Bladder and Bowel Confidence HIT 2022-23

Co-directors Nikki Cotterill, Marcus Drake, Paul Abrams, Jonathan Randall and Kathryn McCarthy look back at the HIT's achievements in the last year.

  • 1st April 2023

Addressing inequalities in service access

An investigation of Bladder and Bowel Service (BBS) provision has shown that women from some ethnic minority communities find it hard to access support for continence issues. A BABCON-led project, funded by NHS Charities Together in 2021, in partnership with Sirona Health Links and the Bladder and Bowel Service, worked with Somali women in Bristol to understand the barriers they face in finding help for continence issues.

As a result, a new clinic for women who suffer from bladder and bowel conditions is now open in East Bristol. The clinic, run by community provider Sirona, is safe, easily accessible, staffed only by females, and has interpreters available. Other outputs include an animation and leaflets in Somali and English, and a cultural awareness training package for health care staff.

Providing information and advice

This year the CONfidence app, developed with Expert Self Care and launched in 2021, gained NHSX accreditation, was longlisted for a BMA Patient Information Award and was featured in the Nursing Times. Outreach work is continuing to ensure more organisations know about the app and can recommend it to people who will benefit from it.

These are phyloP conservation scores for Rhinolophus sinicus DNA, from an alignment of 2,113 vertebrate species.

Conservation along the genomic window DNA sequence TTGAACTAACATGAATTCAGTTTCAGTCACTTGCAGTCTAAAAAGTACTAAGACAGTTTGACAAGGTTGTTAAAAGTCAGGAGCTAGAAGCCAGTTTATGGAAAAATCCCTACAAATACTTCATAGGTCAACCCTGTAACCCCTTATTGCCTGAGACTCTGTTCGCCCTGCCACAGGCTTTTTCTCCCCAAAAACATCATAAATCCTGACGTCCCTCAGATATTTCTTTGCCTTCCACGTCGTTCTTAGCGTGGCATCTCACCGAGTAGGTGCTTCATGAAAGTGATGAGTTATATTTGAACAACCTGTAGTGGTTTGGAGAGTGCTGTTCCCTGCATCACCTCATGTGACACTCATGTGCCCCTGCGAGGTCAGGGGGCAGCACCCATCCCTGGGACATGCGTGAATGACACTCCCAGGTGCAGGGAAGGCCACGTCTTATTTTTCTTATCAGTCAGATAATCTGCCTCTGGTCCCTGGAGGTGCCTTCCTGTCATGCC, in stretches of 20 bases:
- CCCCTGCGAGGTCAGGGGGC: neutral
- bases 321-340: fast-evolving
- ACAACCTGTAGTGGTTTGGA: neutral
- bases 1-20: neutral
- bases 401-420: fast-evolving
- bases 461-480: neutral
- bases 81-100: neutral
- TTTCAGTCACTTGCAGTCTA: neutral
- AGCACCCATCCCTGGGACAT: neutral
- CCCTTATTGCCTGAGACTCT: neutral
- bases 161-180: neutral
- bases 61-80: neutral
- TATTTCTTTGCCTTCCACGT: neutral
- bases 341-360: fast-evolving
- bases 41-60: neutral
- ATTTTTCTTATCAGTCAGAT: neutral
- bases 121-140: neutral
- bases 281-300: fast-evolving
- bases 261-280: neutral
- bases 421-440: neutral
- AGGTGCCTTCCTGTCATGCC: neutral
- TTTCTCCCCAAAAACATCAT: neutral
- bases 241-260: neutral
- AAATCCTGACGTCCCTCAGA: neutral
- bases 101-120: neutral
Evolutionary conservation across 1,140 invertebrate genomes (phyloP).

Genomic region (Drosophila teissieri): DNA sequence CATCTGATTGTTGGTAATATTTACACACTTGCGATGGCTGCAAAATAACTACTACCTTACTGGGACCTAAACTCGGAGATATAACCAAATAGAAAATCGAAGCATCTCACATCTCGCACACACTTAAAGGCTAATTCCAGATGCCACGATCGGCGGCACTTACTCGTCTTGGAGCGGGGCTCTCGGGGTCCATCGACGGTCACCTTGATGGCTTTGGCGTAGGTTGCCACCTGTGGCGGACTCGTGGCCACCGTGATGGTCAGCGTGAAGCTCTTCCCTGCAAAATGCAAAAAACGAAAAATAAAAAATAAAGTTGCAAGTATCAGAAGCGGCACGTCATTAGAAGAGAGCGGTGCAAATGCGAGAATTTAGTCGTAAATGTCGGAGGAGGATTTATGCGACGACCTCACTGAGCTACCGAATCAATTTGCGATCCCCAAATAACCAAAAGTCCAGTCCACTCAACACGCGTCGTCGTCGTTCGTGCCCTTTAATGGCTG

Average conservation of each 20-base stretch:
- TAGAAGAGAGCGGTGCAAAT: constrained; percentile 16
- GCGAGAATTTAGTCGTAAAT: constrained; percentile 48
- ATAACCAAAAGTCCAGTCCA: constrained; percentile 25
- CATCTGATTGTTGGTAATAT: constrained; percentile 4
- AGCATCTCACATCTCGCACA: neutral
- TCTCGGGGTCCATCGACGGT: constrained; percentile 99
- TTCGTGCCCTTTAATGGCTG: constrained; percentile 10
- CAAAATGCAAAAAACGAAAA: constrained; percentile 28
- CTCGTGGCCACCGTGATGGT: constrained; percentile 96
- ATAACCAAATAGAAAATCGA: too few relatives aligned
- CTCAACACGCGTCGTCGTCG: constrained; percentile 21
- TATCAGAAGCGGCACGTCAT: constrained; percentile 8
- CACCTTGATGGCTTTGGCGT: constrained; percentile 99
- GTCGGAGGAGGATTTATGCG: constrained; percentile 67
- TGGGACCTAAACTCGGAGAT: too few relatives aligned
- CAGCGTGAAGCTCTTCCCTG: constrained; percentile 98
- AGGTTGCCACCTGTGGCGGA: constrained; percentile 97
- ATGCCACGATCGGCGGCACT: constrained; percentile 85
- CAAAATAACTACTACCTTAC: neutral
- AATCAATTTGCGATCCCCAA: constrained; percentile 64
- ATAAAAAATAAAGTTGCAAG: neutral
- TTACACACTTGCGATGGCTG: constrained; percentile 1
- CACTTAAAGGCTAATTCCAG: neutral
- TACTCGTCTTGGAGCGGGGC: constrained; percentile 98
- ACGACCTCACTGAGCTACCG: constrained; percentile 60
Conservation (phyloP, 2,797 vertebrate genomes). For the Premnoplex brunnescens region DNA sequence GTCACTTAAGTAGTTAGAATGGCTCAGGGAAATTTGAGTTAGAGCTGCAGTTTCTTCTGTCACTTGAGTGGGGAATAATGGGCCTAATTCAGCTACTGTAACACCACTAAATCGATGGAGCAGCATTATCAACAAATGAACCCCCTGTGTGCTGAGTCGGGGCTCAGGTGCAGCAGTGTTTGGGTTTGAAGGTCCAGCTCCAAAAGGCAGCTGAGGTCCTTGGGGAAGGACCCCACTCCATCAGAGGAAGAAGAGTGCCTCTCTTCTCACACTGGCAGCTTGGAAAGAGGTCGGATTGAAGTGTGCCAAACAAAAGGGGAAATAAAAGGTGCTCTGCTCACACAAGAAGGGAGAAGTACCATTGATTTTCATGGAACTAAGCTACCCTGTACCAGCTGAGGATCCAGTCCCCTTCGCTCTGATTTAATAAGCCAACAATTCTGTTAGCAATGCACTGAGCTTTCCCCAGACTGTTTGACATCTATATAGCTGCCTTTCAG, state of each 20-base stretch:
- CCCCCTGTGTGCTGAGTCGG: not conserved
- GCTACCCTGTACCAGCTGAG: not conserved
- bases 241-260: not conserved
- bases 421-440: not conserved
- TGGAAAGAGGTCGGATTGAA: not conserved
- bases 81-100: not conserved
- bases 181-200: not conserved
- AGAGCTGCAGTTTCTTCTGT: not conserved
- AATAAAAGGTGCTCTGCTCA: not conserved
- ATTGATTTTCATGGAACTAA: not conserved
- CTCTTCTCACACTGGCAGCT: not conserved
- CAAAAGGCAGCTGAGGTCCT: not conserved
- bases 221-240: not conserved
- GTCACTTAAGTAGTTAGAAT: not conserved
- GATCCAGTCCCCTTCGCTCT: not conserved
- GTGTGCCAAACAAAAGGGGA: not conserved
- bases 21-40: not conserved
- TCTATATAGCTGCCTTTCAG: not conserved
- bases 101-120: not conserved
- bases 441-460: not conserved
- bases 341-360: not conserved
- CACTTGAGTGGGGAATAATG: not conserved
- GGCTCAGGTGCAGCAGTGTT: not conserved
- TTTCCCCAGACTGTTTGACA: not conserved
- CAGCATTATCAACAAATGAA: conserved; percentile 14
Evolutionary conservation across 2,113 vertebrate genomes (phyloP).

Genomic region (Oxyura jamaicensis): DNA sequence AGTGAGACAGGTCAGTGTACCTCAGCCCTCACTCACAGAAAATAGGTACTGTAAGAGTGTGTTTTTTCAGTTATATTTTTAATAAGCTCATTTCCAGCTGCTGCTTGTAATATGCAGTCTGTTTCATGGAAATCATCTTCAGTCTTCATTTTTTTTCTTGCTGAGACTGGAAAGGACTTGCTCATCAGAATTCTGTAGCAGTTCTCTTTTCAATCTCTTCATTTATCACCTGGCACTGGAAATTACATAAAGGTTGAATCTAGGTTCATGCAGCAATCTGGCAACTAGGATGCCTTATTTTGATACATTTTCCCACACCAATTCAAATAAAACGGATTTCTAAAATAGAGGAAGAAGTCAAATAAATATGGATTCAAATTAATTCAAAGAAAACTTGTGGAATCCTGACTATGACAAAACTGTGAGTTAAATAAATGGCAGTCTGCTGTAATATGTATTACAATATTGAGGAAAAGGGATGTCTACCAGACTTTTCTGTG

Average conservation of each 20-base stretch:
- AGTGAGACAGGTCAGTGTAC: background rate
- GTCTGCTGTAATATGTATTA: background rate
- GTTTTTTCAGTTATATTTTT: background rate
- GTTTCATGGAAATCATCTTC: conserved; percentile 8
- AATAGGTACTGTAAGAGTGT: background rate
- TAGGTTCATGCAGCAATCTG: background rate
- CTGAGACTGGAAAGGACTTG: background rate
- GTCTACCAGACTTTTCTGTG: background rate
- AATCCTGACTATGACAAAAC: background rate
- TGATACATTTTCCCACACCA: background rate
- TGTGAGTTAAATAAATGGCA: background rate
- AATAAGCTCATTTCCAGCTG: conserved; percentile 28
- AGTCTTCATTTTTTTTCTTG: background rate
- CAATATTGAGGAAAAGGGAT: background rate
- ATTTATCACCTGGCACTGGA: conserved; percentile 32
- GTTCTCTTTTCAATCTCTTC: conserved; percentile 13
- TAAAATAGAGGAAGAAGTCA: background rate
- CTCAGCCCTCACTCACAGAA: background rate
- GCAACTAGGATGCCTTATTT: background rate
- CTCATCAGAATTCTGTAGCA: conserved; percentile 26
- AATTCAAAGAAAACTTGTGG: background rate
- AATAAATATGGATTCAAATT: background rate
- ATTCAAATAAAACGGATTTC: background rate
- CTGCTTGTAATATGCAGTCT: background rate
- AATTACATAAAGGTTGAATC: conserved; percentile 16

Compiling evidence for changes to continence culture, care and services

Our survey of healthcare practitioners on remote continence care during COVID-19 was published in the Health Services Research Journal. [LINK] The HIT also collaborated on reports with Healthwatch and the West of England Academic Health Science Network (WEAHSN), which Nikki Cotterill presented at an All Party Parliamentary Group at the House of Commons in 2022.

Focusing on pathway redesign

The continence pathway is disjointed both within and between community, primary and secondary care. Patients often present with urological and colorectal problems, which are managed separately, reducing efficiency and can result in protracted patient journeys. Integration between systems is also fragmented, which leads to barriers in accessing appropriate healthcare and inefficiencies in care provision across the system.

The HIT has therefore identified pathway redesign as its priority activity: to integrate progress made to date and provide a robust structure for continence care provision, which will be an example of good practice nationally.

Funding enabled in 2022-23

BABCON HIT helped secure £557,984 in 2022-23 for research, improving outcomes and addressing health inequalities.